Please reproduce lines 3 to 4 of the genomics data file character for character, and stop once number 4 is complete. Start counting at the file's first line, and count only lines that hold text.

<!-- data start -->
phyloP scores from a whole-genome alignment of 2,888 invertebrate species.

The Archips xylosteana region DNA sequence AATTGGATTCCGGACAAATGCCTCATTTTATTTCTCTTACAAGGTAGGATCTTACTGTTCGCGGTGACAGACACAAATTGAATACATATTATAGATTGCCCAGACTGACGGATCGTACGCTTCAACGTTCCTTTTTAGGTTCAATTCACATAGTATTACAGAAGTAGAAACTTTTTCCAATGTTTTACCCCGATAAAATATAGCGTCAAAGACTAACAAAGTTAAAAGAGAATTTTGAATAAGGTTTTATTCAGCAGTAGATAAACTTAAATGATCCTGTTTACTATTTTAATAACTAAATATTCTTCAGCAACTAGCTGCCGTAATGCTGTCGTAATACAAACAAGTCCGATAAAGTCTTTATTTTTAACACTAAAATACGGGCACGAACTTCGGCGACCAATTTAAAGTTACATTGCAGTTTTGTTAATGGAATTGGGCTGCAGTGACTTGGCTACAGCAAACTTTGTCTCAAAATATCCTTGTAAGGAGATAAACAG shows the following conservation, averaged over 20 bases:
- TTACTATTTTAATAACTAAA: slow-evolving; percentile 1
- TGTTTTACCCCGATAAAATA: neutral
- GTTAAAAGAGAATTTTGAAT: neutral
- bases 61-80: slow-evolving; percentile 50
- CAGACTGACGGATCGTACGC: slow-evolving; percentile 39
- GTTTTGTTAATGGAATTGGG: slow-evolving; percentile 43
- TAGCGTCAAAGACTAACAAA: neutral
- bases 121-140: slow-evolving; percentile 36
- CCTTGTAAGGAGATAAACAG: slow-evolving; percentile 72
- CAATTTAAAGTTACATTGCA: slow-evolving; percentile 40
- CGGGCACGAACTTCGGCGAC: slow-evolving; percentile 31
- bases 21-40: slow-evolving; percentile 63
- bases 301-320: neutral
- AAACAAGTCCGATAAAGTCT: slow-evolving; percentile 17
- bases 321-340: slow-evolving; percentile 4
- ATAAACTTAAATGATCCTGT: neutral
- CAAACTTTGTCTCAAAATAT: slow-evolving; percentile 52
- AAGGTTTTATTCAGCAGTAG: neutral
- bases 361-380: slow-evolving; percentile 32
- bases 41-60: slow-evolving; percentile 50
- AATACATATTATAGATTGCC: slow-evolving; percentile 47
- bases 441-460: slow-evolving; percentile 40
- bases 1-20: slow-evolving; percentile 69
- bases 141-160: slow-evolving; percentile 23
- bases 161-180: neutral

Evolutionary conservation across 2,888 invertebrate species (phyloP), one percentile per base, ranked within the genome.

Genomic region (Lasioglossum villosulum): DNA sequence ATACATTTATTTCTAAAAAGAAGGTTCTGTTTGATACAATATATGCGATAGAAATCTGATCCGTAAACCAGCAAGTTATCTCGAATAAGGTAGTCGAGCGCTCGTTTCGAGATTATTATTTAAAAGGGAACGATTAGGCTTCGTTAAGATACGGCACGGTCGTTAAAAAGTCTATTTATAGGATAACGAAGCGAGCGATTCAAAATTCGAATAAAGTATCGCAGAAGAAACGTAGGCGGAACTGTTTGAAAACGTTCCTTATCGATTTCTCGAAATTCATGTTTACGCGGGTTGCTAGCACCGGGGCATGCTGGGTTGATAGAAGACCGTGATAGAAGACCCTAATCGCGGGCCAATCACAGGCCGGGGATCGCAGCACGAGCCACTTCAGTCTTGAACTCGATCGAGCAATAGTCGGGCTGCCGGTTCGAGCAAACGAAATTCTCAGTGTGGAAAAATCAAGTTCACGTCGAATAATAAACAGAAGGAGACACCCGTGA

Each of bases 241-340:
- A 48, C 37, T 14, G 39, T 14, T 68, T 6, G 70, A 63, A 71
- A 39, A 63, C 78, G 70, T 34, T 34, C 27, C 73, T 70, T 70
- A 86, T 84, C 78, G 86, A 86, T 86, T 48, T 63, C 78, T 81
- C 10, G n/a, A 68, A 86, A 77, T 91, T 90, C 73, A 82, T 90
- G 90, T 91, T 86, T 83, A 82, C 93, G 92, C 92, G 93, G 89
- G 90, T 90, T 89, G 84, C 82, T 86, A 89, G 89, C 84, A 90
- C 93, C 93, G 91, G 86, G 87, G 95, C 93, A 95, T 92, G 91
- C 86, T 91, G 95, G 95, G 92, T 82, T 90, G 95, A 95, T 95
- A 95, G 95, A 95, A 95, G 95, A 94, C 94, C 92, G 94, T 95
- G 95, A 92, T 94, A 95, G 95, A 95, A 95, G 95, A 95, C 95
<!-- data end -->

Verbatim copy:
- TTACTATTTTAATAACTAAA: slow-evolving; percentile 1
- TGTTTTACCCCGATAAAATA: neutral